What is the Thyroid?
Thyroid is a gland in the neck. It has two kinds of cells that make hormones. Follicular cells make thyroid hormone, which affects heart rate, body temperature, and energy levels. C cells make calctionin, a hormone that helps control the level of calcium in the blood.
The thyroid is shaped like a butterfly and lies at the front of the neck, beneath the voice box (larynx). It has two parts or lobes. The two lobes are joined by a thin section called the isthumus.
A healthy thyroid is a little larger than a quarter. It usually cannot be felt through the skin. A swollen lobe might look or fell like a lump in the front of the neck. A swollen thyroid is called a goiter. Most goiters are caused by lack of iodine in the diet. Iodine is a substance found in shellfish and iodized salt.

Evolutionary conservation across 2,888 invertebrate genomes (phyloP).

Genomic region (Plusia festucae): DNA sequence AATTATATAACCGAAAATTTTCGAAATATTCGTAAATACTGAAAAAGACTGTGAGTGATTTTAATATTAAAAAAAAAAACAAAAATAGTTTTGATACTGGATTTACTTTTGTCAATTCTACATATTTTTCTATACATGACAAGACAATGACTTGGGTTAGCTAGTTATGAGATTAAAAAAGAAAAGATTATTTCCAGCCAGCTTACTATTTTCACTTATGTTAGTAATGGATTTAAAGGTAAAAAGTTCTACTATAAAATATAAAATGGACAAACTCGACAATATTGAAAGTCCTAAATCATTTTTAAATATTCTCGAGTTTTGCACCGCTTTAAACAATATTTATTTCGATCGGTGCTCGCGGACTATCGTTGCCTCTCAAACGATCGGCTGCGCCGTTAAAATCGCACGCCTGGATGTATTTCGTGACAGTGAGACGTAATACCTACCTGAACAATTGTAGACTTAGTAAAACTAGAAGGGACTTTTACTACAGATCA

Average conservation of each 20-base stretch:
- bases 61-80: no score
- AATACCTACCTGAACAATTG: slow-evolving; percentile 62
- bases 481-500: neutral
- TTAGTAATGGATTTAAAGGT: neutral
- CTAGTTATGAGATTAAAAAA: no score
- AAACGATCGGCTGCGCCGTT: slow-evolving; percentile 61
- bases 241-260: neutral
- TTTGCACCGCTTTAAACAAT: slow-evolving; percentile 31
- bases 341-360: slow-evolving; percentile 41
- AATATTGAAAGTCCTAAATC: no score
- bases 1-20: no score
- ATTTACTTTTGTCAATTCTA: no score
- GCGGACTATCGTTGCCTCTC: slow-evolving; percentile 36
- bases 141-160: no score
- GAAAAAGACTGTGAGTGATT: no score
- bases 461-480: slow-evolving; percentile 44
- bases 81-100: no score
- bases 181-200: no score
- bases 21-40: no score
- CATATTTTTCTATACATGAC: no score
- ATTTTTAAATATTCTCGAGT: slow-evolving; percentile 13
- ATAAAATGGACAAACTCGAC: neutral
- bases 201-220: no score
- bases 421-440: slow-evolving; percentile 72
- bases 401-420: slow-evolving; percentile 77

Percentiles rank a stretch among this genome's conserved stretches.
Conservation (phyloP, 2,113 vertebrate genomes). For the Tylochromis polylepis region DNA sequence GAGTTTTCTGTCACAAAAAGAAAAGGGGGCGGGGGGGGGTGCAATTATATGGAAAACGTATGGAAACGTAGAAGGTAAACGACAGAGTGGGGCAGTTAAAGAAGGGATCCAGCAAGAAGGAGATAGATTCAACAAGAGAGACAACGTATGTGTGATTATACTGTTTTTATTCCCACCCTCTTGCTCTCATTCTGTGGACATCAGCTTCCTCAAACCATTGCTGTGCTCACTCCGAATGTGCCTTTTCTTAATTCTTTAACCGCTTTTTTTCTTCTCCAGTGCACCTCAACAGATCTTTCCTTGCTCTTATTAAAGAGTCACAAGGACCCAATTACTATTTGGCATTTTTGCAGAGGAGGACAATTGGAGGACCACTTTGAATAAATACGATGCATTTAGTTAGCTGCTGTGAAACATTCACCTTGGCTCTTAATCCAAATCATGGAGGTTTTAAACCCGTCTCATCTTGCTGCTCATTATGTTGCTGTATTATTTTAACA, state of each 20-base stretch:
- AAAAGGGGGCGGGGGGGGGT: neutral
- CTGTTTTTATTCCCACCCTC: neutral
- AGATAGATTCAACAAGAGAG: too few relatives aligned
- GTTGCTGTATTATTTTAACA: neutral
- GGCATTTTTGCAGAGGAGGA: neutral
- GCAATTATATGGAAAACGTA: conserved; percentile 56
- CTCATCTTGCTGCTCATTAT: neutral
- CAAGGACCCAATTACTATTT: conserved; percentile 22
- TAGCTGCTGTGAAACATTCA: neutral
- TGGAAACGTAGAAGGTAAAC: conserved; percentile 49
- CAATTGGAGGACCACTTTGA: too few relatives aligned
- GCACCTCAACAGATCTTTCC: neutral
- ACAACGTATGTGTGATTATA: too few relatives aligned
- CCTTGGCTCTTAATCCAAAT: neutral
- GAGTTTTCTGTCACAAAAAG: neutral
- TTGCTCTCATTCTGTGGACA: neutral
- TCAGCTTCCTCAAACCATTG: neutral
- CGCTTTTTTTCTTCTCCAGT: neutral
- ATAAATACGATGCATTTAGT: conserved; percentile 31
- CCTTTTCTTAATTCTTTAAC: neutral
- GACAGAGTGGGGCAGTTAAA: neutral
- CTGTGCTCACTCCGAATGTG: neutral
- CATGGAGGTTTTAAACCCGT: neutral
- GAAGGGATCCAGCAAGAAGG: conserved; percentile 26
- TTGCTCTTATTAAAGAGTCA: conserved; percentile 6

Who’s at risk?
No one knows the exact causes of thyroid cancer. Doctors can seldom explain why one person gets this disease and another does not. However, it is clear that thyroid cancer is not contagious. No one can “catch” cancer from another person.
Research has shown that people with certain risk factors are more likely than others to develop thyroid cancer. A risk factor is anything that increases a person’s chance of developing a disease.
Early thyroid cancer often does not cause symptoms. But as the cancer grows, symptoms may include:
- A lump, or nodule, in the front of the neck near the Adam’s apple
- Hoarseness or difficulty speaking in a normal voice
- Swollen lymph nodes, especially in the neck
- Difficulty in swallowing or breathing
- Pain in the throat or neck
These symptoms are not sure signs of thyroid cancer. An infection, a benign goiter, or another problem also could cause these symptoms. Anyone with these symptoms should see a doctor as soon as possible. Only a doctor can diagnose and treat the problem.